Thank you. I think it helped that I had you and several other well-informed seeing-eye dogs to guide me through the process with a minimum of stumbling and falling. I have attempted below to lay out the processes I used to make the final dough, mainly for the benefit of Joe as a beginning pizza maker. In the process, I will also answer your question.
To make the dough for the pizza itself, I used the Lehmann cracker-crust dough formulation that I was experimenting with recently to make thin and crispy pizzas, except that I omitted the baking soda and substituted the natural “old dough” (a piece of the master dough) for the commercial yeast (IDY). I also added some sugar to achieve a degree of sweetness in the finished crust that was mentioned by one of our earlier posters. I had a good idea of what the Lehmann dough formulation would produce so I thought that it might get me in the ballpark with the De Lorenzo clone. I used the old dough at the rate of 30% of the total dough weight. For crust thickness purposes, I used 0.06 as the thickness factor, which is the same as I used with the Lehmann cracker crust dough formulation. For flour, I used the King Arthur Sir Lancelot high-gluten flour throughout, from feeding the Ischia starter (which I selected purely at random from my starter collection) to the final dough itself. To crunch all of the numbers, for both the final dough and the original master dough from which I took a piece to make the final dough, I used the preferment dough calculating tool (http://www.pizzamaking.com/preferment_calculator.html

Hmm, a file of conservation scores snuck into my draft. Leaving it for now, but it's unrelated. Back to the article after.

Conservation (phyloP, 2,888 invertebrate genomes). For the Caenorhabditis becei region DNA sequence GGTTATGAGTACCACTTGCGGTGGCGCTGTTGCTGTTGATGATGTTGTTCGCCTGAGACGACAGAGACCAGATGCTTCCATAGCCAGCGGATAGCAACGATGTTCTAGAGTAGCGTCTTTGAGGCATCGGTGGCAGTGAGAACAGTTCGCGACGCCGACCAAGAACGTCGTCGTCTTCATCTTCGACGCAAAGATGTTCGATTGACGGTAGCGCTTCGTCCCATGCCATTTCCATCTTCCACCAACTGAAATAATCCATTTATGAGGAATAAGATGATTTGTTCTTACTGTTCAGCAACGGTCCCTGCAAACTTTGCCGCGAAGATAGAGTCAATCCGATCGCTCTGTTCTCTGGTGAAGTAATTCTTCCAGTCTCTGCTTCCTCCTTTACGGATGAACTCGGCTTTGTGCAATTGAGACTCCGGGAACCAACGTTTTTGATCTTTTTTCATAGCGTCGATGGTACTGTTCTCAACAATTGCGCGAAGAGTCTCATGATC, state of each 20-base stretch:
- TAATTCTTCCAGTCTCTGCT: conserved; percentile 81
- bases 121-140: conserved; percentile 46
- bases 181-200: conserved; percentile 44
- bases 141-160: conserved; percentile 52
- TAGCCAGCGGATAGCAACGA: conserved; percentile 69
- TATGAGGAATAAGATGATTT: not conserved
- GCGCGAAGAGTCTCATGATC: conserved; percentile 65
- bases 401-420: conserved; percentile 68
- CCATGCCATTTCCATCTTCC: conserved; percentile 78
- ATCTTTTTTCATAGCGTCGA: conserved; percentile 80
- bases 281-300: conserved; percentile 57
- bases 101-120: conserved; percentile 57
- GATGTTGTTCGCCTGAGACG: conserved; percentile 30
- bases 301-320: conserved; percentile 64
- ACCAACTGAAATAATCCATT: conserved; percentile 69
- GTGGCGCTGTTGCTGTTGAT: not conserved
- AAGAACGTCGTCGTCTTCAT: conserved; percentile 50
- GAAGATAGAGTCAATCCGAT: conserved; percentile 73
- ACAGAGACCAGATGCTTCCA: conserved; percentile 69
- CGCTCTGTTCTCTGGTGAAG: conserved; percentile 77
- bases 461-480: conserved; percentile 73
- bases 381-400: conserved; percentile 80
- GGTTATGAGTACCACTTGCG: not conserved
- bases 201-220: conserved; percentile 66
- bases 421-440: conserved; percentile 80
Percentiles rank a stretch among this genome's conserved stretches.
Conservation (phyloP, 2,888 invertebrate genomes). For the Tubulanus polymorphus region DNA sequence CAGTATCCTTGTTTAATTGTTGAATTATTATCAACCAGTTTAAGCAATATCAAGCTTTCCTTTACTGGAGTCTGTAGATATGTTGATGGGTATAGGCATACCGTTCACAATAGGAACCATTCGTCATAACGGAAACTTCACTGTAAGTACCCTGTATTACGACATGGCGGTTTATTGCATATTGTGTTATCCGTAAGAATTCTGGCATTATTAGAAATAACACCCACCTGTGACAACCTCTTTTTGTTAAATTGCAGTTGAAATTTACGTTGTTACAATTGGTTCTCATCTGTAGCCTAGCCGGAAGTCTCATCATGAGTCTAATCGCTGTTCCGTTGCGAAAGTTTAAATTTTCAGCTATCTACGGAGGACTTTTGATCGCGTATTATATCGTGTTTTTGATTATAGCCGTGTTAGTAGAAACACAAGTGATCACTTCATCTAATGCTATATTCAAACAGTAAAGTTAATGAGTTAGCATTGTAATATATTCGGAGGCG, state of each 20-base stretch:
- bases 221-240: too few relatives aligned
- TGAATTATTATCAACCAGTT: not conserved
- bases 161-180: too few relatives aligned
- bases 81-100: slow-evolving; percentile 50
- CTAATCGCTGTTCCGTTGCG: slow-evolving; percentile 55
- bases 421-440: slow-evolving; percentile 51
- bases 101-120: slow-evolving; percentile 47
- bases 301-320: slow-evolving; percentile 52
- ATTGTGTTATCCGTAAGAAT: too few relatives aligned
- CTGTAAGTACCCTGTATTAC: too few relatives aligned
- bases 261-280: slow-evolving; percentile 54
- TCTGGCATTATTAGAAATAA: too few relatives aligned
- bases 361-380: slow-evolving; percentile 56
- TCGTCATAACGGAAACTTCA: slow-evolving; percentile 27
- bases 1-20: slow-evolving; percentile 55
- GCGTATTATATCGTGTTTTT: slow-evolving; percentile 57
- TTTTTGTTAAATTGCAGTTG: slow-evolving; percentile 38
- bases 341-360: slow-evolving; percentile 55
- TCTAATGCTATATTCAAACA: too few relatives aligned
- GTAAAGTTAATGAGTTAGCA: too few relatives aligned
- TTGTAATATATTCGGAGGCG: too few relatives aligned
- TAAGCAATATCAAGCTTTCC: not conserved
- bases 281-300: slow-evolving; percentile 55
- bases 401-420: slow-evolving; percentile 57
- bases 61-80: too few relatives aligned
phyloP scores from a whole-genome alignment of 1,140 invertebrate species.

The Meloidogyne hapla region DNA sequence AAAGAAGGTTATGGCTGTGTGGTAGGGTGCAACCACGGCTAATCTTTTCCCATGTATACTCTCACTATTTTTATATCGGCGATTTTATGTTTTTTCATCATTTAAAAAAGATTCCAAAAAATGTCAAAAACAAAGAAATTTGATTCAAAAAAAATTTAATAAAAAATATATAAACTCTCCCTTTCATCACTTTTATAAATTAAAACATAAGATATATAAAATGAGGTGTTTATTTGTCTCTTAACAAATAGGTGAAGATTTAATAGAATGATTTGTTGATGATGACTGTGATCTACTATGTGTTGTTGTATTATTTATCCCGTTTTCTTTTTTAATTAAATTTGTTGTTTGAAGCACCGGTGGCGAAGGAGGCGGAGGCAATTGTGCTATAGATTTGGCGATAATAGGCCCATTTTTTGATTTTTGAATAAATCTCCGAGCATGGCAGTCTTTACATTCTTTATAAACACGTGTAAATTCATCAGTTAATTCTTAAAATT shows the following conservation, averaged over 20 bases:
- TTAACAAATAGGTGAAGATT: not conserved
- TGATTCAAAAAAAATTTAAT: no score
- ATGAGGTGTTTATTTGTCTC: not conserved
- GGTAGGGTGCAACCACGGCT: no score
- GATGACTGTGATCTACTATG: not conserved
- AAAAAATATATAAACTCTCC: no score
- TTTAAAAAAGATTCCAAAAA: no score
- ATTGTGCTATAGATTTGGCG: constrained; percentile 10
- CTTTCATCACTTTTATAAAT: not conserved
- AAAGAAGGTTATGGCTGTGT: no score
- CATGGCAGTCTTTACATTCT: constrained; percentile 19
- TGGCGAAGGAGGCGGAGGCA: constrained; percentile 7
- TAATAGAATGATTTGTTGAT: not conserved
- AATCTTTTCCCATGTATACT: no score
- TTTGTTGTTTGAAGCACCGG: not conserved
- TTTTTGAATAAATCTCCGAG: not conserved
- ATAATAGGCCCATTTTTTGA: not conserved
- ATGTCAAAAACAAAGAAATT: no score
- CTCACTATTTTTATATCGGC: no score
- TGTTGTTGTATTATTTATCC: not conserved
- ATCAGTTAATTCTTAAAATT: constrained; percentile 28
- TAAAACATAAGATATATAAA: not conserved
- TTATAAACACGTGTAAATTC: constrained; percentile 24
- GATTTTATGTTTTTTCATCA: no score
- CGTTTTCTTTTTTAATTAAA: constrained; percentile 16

) that Boy Hits Car (Mike) designed for applications like this one. It worked like a charm.
To prepare the final dough to be used to make the pizza, I used the “front end” part of the alternative KitchenAid dough making method described at http://www.pizzamaking.com/forum/index.php/topic,3985.0.html
. Essentially, the process entailed using sifted flour and the three attachments (whisk, flat beater and C-hook) to do the mixing and kneading, with the salt and sugar being dissolved in the water (room temperature) in the bowl and the oil and old dough being added to the bowl during the period of the use of the whisk. Since the piece of old dough was cold (the master dough from which it was taken was kept in the refrigerator), I allowed the small piece to warm up for about 1 ˝ hours before putting it into the mixer bowl. I used the alternative dough making method referenced above because the C-hook of my mixer (basic Artisan) does not do a good job kneading low hydration doughs, in this case, 50%. I thought also that the use of the three attachments might come closer to a dough made in a spiral mixer than one made using just the C-hook.
After I finished making the dough, I let it sit at room temperature in a covered container for about 4 hours. I estimate that it rose by about two-thirds during that time. I then punched the dough down, reshaped it, and placed it in a container and into the refrigerator. The dough remained in the refrigerator for about 24 hours. With the foregoing sequence, I was trying to simulate the process that was mentioned as possibly being the one used at De Lorenzo’s.